Ozempic, Wegovy, and semaglutide are words that once circulated exclusively in doctor-patient rooms, but have come to dominate corners of the internet this past year.
In previous years, semaglutide (of which Ozempic and Wegovy are branded versions) was a medication only known to those with type 2 diabetes and a select few Hollywood stars. After all, injectables for weight loss are nothing new. In 2023, however, just the name will trigger images of fast and easily-achieved weight loss for millions of people around the world.
But where something is easy and where promises of losing weight without dieting are made, there always tends to be a catch. Here, writer Elena Angelides explores the side effects of Ozempic for weight loss through the lens of those who’ve experienced the drug for themselves and reveals all you need to know if you’re tempted to try it for yourself.
What is Ozempic and why are people using it for weight loss? The story so far
Ozempic and Wegovy are both names for semaglutide, a medication produced by the Danish pharmaceutical company Novo Nordisk. The once-weekly injectable is a GLP-1 agonist, meaning it imitates a hormone produced in the gut, normally released in response to food. This hormone regulates blood sugar levels and insulin, a by-product of which is reduced appetite.
Ozempic’s release came first and it was labeled for the treatment of type 2 diabetes in 2018, following approval by the FDA and EU regulatory health bodies. Then In 2021, Wegovy was approved by the FDA and The National Institute for Clinical Excellence (NICE) to treat obesity. Despite availability in the US, Wegovy is yet to launch in the UK.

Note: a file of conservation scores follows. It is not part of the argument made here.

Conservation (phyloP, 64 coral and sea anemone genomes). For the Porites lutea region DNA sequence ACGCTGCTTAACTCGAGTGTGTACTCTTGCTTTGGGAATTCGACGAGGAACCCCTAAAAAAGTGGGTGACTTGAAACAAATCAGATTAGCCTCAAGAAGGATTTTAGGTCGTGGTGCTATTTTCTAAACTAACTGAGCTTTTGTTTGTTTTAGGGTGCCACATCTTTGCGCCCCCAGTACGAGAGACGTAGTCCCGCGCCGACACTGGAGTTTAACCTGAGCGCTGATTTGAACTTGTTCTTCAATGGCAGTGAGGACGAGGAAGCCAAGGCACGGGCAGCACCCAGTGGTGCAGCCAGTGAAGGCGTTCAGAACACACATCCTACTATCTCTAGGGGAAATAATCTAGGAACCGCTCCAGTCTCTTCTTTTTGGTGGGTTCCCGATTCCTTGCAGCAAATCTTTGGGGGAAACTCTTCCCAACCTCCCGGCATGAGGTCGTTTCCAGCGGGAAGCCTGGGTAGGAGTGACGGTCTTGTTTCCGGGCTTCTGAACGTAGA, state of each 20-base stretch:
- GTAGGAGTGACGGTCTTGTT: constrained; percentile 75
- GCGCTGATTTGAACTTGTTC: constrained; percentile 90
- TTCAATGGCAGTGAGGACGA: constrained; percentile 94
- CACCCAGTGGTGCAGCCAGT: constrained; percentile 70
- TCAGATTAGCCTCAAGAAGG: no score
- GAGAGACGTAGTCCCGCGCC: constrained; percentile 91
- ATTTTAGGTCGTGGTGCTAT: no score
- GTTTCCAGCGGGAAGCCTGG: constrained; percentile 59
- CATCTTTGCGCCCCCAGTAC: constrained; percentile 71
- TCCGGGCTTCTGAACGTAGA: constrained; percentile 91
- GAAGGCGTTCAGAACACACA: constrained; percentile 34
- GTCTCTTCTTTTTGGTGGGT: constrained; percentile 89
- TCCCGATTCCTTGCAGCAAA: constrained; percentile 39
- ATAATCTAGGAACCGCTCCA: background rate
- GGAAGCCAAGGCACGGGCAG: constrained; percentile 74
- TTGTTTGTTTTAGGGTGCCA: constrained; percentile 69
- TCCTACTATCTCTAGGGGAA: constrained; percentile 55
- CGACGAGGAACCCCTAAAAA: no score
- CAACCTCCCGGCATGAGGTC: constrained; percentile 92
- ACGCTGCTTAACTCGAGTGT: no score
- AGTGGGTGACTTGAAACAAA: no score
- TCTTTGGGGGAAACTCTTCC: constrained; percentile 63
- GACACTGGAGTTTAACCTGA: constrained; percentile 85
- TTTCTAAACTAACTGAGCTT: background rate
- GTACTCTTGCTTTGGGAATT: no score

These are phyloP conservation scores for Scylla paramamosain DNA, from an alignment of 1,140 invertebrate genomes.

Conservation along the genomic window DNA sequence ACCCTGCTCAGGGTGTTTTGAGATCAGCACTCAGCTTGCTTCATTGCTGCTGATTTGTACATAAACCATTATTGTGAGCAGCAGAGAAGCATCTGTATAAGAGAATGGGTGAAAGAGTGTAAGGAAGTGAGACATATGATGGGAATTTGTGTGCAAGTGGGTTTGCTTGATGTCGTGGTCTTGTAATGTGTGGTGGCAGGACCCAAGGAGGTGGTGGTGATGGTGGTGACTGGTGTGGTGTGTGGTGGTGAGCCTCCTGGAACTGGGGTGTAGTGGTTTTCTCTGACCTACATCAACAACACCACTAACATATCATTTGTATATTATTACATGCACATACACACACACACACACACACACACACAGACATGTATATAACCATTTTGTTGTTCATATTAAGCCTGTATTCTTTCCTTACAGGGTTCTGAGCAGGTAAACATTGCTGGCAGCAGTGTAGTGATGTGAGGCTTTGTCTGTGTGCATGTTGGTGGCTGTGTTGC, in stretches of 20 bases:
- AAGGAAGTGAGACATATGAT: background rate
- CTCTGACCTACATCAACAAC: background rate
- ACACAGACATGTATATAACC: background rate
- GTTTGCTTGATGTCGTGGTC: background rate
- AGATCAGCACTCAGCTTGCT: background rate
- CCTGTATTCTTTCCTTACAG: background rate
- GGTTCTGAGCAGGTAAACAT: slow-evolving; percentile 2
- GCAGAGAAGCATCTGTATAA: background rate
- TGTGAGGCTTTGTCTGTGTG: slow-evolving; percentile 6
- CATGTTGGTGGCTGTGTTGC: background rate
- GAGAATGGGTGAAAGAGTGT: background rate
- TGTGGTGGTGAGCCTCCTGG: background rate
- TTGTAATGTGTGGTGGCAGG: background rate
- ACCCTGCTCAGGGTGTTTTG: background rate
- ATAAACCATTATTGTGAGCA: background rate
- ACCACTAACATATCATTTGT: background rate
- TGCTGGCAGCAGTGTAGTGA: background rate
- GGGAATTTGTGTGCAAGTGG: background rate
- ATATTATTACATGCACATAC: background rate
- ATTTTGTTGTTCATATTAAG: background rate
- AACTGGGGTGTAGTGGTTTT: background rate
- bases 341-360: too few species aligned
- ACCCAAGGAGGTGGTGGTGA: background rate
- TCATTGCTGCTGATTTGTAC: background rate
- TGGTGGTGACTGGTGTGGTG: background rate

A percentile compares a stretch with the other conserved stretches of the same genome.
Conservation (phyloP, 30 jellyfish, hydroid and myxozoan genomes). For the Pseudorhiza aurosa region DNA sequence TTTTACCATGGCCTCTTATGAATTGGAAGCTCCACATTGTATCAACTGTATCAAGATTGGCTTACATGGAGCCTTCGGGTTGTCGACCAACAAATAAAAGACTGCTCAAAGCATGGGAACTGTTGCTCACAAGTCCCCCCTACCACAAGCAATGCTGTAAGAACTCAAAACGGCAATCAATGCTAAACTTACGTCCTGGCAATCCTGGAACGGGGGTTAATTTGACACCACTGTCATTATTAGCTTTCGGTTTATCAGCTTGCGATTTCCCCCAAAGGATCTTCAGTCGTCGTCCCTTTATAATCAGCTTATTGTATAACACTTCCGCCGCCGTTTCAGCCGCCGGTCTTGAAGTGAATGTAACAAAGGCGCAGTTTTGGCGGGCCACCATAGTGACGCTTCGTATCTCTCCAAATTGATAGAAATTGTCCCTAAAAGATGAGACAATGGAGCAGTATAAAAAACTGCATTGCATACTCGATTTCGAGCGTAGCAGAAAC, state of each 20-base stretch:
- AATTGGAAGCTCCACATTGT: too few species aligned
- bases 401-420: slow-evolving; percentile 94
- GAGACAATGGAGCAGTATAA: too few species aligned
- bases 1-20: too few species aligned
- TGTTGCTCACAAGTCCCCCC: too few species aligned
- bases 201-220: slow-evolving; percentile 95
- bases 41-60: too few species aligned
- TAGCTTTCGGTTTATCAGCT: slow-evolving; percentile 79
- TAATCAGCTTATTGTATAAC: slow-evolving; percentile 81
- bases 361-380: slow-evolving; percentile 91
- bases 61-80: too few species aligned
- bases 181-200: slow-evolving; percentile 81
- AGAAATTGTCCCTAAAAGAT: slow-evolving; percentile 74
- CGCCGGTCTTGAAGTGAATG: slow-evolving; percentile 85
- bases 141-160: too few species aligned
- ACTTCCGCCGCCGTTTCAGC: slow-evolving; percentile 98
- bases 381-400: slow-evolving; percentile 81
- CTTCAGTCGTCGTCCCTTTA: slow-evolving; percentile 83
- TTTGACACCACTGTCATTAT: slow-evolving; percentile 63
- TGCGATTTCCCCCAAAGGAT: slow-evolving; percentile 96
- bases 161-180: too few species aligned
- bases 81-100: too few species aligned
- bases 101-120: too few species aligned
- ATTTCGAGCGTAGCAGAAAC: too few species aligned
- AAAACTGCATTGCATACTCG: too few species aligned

Last year, Novo Nordisk reported a Wegovy shortage, which led to doctors prescribing Ozempic off-label for obesity and a surge in semaglutide sales due to “increasing demand”, especially for Ozempic, followed. Novo Nordisk says it “acknowledges all licensed prescribers have the choice to prescribe treatments outside of their intended purpose,” but the company “does not endorse this in any way.”
Not only did off-label prescribing mean people with type 2 diabetes were forced to go without their medication but Ozempic became dubbed a “weight-loss drug”, instead of a type 2 diabetes one and it soon found its way into the unlicensed market of beauty salons in the US and UK.
This “increasing demand” has been linked to interest in the drug from the rich and famous, reportedly using it to lose weight and publicizing its use in this way. In an episode of Call Her Daddy (opens in new tab), comedian Chelsea Handler says that “everyone is on Ozempic” and her “anti-aging doctor just hands it out”. Handler recounts an experience in which her doctor prescribed it to her, saying that if she “ever wanted to drop five pounds, this is good”, claiming she didn’t realize it was Ozempic being handed over. Once Handler understood what she’d been given, she stopped taking it. Comedian Rosie O’Donnell, who takes Ozempic herself for type 2 diabetes also gave her 2 million TikTok (opens in new tab) followers an insight into just how widespread the trend is: “People are doing Ozempic parties here in L.A, where they all do Ozempic”.
The drug is also frequently rumored to be the explanation behind Kim and Khloe Kardashian’s sudden weight loss, although the sisters deny this, and Elon Musk took to Twitter (opens in new tab) earlier this year personally to reveal Wegovy was behind his own recent weight loss.
Perhaps unsurprisingly, the trend has taken over TikTok as a result. The hashtag #Ozempic has surpassed 604 million views, as people document their weight loss journeys after procuring the drug with or without a prescription.
What are the side effects of Ozempic for weight loss?